A tiny fishing village has had its conservation status continued – and extended.
Crovie, made up of 65 tightly packed houses, has been designated as a conservation area since 1974.
A conservation area is defined as ‘an area of special architectural or historic interest, the character or appearance of which it is desirable to preserve or enhance’.
Yesterday, councillors were yesterday asked to extend the protected area to include the slopes directly beyond the houses.
Members backed the move, and praised residents for working hard to maintain the character of the village.
Troup councillor Mark Findlater said the village, which dates back to the 18th century, was a “good example” of what happens when people want to maintain the character of their area.
He said: “Crovie is a great example of a good conservation area.
“The people that live there know the properties are really on board with preserving and enhancing Crovie, which is half the battle.
“People there are not going to put extensions on their buildings and it looks really good.”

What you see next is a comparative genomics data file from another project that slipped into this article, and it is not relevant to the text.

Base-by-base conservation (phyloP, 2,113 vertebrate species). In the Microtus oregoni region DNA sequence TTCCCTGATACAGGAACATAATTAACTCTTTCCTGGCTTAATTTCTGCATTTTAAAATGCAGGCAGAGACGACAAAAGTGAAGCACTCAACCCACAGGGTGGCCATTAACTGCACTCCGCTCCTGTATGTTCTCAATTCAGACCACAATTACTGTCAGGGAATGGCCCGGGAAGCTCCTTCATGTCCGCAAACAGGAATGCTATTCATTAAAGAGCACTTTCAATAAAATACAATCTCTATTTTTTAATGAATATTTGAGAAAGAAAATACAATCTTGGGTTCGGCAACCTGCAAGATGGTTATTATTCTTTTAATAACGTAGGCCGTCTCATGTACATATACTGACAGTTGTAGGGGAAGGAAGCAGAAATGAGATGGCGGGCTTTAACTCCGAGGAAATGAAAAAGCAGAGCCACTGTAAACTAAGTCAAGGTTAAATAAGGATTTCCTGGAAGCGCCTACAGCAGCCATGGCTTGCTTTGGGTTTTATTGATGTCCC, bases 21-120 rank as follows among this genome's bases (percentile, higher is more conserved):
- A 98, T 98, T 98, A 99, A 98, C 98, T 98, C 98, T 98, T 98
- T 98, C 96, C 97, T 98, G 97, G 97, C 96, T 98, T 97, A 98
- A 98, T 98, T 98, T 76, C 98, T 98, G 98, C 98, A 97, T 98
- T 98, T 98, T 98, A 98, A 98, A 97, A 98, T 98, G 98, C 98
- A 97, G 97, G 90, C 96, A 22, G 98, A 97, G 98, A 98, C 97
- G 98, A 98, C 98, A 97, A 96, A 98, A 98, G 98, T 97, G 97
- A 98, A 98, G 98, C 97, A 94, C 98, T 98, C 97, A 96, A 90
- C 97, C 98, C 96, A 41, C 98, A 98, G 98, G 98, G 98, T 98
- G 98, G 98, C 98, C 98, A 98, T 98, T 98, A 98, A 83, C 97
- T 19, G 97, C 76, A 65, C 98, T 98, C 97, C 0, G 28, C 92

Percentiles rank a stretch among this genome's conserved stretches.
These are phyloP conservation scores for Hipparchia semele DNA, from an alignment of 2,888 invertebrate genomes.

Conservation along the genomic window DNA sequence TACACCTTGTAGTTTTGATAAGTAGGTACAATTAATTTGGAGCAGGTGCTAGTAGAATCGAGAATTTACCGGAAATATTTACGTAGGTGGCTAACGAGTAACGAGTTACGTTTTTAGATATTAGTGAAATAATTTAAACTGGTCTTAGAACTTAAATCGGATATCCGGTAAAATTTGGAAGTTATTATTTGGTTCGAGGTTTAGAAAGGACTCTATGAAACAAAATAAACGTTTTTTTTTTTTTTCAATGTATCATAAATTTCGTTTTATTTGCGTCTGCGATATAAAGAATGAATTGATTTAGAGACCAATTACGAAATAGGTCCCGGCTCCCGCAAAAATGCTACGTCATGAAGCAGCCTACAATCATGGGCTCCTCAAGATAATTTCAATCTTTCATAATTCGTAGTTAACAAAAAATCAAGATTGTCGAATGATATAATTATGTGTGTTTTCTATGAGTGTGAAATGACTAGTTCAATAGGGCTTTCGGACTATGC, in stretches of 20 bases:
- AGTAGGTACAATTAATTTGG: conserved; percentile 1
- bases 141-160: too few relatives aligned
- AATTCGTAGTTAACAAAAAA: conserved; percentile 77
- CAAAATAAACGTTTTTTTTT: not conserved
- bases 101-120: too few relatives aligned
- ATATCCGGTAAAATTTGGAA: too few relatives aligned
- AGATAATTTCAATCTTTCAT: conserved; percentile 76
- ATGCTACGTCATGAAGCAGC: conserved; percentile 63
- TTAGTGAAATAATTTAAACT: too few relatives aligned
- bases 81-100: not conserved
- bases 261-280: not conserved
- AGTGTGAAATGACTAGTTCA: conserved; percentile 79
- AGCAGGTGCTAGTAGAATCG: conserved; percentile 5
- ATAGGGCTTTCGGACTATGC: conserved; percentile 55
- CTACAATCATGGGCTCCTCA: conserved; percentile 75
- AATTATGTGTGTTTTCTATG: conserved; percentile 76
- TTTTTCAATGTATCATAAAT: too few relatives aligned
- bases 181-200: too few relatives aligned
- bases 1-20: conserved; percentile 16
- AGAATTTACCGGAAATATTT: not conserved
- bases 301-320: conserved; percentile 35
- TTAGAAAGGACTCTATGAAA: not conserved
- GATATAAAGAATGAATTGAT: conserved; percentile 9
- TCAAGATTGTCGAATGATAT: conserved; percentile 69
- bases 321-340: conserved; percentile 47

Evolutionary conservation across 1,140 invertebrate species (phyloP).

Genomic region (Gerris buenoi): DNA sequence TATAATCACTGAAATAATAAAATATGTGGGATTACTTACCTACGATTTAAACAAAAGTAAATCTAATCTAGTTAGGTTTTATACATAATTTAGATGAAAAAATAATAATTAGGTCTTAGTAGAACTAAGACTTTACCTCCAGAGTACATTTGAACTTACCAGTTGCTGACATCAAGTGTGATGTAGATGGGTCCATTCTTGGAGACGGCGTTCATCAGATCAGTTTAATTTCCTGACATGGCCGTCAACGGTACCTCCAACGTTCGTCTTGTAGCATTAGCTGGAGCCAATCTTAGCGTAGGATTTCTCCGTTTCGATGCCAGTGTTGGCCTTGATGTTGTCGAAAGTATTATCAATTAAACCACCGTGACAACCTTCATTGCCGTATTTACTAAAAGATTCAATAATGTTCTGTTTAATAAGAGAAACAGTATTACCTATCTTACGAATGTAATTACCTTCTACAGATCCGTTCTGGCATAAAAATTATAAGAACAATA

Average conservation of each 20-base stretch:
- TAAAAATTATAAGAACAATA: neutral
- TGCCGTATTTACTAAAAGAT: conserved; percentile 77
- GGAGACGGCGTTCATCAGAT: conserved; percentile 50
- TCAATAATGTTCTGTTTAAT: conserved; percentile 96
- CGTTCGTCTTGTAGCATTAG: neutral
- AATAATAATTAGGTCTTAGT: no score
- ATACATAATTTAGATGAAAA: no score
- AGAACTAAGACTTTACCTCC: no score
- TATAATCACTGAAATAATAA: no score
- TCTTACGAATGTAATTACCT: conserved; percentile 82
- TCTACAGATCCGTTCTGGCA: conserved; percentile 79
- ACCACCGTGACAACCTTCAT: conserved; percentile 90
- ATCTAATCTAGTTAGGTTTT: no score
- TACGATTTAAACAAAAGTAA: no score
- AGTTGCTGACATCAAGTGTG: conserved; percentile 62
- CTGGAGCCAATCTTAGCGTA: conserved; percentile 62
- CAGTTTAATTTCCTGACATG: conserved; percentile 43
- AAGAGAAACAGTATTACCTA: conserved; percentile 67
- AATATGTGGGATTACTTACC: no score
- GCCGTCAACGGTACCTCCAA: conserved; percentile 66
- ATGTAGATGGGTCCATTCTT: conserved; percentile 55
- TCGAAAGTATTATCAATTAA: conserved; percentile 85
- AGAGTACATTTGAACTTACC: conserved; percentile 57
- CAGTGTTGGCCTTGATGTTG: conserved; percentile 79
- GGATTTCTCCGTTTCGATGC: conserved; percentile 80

During the meeting, council environmental planner Shaun Norman told the members of the committee said they had worked with locals on two reports they put together.
The document shows the extension of the conservation area should be extend so it takes the slopes directly behind the houses.
It also features a list of every property in the village, which have either B or C listed status.
Mr Norman said: “We met with residents, a representative of the Crovie Preservation Society and the community council.
“Everybody was supportive and we got their views on the documents we produced as part of the appraisal.
“With the public consultation exercise all the residents were supportive.
“They saw the point that it added value to Crovie.”